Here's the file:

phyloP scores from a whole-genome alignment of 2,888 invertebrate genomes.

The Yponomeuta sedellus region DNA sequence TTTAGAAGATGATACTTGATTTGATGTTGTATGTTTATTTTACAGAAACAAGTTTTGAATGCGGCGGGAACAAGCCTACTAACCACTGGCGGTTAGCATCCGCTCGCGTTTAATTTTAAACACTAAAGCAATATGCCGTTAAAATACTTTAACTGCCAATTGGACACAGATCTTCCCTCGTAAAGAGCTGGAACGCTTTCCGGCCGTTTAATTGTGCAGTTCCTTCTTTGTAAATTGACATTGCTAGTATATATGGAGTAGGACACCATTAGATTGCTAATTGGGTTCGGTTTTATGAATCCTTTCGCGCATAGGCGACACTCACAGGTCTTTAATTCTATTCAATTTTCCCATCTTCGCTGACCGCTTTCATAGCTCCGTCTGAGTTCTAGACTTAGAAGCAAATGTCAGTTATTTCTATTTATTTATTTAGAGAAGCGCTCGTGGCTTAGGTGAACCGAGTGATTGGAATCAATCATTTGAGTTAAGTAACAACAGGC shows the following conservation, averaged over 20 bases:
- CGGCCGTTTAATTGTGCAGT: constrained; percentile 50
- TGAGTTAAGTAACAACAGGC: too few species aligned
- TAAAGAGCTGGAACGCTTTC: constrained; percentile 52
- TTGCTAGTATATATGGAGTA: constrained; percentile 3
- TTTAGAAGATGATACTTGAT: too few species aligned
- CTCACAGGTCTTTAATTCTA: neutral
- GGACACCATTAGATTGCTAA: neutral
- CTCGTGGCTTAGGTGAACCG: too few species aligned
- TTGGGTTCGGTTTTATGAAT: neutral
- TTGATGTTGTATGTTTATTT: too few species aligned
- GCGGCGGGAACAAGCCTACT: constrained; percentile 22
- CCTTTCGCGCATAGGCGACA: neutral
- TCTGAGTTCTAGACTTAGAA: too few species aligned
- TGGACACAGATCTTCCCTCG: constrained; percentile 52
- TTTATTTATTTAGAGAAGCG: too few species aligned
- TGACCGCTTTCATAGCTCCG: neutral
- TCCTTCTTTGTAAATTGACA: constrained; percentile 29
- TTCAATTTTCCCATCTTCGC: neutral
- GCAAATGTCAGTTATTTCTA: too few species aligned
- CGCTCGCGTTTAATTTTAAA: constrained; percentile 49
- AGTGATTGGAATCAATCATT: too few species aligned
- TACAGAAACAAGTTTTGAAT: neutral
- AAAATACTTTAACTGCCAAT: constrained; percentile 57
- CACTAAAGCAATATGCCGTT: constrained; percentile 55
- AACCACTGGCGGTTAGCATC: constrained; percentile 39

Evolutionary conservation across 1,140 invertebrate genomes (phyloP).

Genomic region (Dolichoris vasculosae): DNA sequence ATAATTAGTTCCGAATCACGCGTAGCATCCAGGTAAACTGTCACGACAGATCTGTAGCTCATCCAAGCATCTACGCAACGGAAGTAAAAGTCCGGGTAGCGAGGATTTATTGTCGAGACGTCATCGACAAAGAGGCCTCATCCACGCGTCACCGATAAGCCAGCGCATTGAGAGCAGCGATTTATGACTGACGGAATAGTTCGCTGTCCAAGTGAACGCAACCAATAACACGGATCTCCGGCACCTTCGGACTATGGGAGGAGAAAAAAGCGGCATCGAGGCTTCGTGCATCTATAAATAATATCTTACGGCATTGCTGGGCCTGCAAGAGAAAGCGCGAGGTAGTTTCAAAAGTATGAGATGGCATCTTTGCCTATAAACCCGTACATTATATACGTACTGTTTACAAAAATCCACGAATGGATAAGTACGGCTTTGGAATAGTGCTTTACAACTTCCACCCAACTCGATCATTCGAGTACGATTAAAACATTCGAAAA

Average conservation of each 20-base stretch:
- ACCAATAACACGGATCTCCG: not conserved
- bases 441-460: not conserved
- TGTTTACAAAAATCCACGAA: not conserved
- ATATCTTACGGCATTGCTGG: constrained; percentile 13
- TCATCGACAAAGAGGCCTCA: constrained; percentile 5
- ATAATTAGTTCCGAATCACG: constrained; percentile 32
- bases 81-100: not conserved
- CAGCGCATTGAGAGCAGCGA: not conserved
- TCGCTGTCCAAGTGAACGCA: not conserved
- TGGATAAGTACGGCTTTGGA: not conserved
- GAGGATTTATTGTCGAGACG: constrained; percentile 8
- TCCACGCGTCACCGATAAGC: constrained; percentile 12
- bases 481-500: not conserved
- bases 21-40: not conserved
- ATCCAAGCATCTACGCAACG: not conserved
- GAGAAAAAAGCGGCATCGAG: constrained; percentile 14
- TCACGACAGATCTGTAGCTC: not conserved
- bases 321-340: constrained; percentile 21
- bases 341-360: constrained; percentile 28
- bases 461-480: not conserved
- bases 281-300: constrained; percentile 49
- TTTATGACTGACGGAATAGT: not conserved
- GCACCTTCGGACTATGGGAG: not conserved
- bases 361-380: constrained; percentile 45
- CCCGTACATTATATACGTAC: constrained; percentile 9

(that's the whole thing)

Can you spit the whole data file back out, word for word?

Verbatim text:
phyloP scores from a whole-genome alignment of 2,888 invertebrate genomes.

The Yponomeuta sedellus region DNA sequence TTTAGAAGATGATACTTGATTTGATGTTGTATGTTTATTTTACAGAAACAAGTTTTGAATGCGGCGGGAACAAGCCTACTAACCACTGGCGGTTAGCATCCGCTCGCGTTTAATTTTAAACACTAAAGCAATATGCCGTTAAAATACTTTAACTGCCAATTGGACACAGATCTTCCCTCGTAAAGAGCTGGAACGCTTTCCGGCCGTTTAATTGTGCAGTTCCTTCTTTGTAAATTGACATTGCTAGTATATATGGAGTAGGACACCATTAGATTGCTAATTGGGTTCGGTTTTATGAATCCTTTCGCGCATAGGCGACACTCACAGGTCTTTAATTCTATTCAATTTTCCCATCTTCGCTGACCGCTTTCATAGCTCCGTCTGAGTTCTAGACTTAGAAGCAAATGTCAGTTATTTCTATTTATTTATTTAGAGAAGCGCTCGTGGCTTAGGTGAACCGAGTGATTGGAATCAATCATTTGAGTTAAGTAACAACAGGC shows the following conservation, averaged over 20 bases:
- CGGCCGTTTAATTGTGCAGT: constrained; percentile 50
- TGAGTTAAGTAACAACAGGC: too few species aligned
- TAAAGAGCTGGAACGCTTTC: constrained; percentile 52
- TTGCTAGTATATATGGAGTA: constrained; percentile 3
- TTTAGAAGATGATACTTGAT: too few species aligned
- CTCACAGGTCTTTAATTCTA: neutral
- GGACACCATTAGATTGCTAA: neutral
- CTCGTGGCTTAGGTGAACCG: too few species aligned
- TTGGGTTCGGTTTTATGAAT: neutral
- TTGATGTTGTATGTTTATTT: too few species aligned
- GCGGCGGGAACAAGCCTACT: constrained; percentile 22
- CCTTTCGCGCATAGGCGACA: neutral
- TCTGAGTTCTAGACTTAGAA: too few species aligned
- TGGACACAGATCTTCCCTCG: constrained; percentile 52
- TTTATTTATTTAGAGAAGCG: too few species aligned
- TGACCGCTTTCATAGCTCCG: neutral
- TCCTTCTTTGTAAATTGACA: constrained; percentile 29
- TTCAATTTTCCCATCTTCGC: neutral
- GCAAATGTCAGTTATTTCTA: too few species aligned
- CGCTCGCGTTTAATTTTAAA: constrained; percentile 49
- AGTGATTGGAATCAATCATT: too few species aligned
- TACAGAAACAAGTTTTGAAT: neutral
- AAAATACTTTAACTGCCAAT: constrained; percentile 57
- CACTAAAGCAATATGCCGTT: constrained; percentile 55
- AACCACTGGCGGTTAGCATC: constrained; percentile 39

Evolutionary conservation across 1,140 invertebrate genomes (phyloP).

Genomic region (Dolichoris vasculosae): DNA sequence ATAATTAGTTCCGAATCACGCGTAGCATCCAGGTAAACTGTCACGACAGATCTGTAGCTCATCCAAGCATCTACGCAACGGAAGTAAAAGTCCGGGTAGCGAGGATTTATTGTCGAGACGTCATCGACAAAGAGGCCTCATCCACGCGTCACCGATAAGCCAGCGCATTGAGAGCAGCGATTTATGACTGACGGAATAGTTCGCTGTCCAAGTGAACGCAACCAATAACACGGATCTCCGGCACCTTCGGACTATGGGAGGAGAAAAAAGCGGCATCGAGGCTTCGTGCATCTATAAATAATATCTTACGGCATTGCTGGGCCTGCAAGAGAAAGCGCGAGGTAGTTTCAAAAGTATGAGATGGCATCTTTGCCTATAAACCCGTACATTATATACGTACTGTTTACAAAAATCCACGAATGGATAAGTACGGCTTTGGAATAGTGCTTTACAACTTCCACCCAACTCGATCATTCGAGTACGATTAAAACATTCGAAAA

Average conservation of each 20-base stretch:
- ACCAATAACACGGATCTCCG: not conserved
- bases 441-460: not conserved
- TGTTTACAAAAATCCACGAA: not conserved
- ATATCTTACGGCATTGCTGG: constrained; percentile 13
- TCATCGACAAAGAGGCCTCA: constrained; percentile 5
- ATAATTAGTTCCGAATCACG: constrained; percentile 32
- bases 81-100: not conserved
- CAGCGCATTGAGAGCAGCGA: not conserved
- TCGCTGTCCAAGTGAACGCA: not conserved
- TGGATAAGTACGGCTTTGGA: not conserved
- GAGGATTTATTGTCGAGACG: constrained; percentile 8
- TCCACGCGTCACCGATAAGC: constrained; percentile 12
- bases 481-500: not conserved
- bases 21-40: not conserved
- ATCCAAGCATCTACGCAACG: not conserved
- GAGAAAAAAGCGGCATCGAG: constrained; percentile 14
- TCACGACAGATCTGTAGCTC: not conserved
- bases 321-340: constrained; percentile 21
- bases 341-360: constrained; percentile 28
- bases 461-480: not conserved
- bases 281-300: constrained; percentile 49
- TTTATGACTGACGGAATAGT: not conserved
- GCACCTTCGGACTATGGGAG: not conserved
- bases 361-380: constrained; percentile 45
- CCCGTACATTATATACGTAC: constrained; percentile 9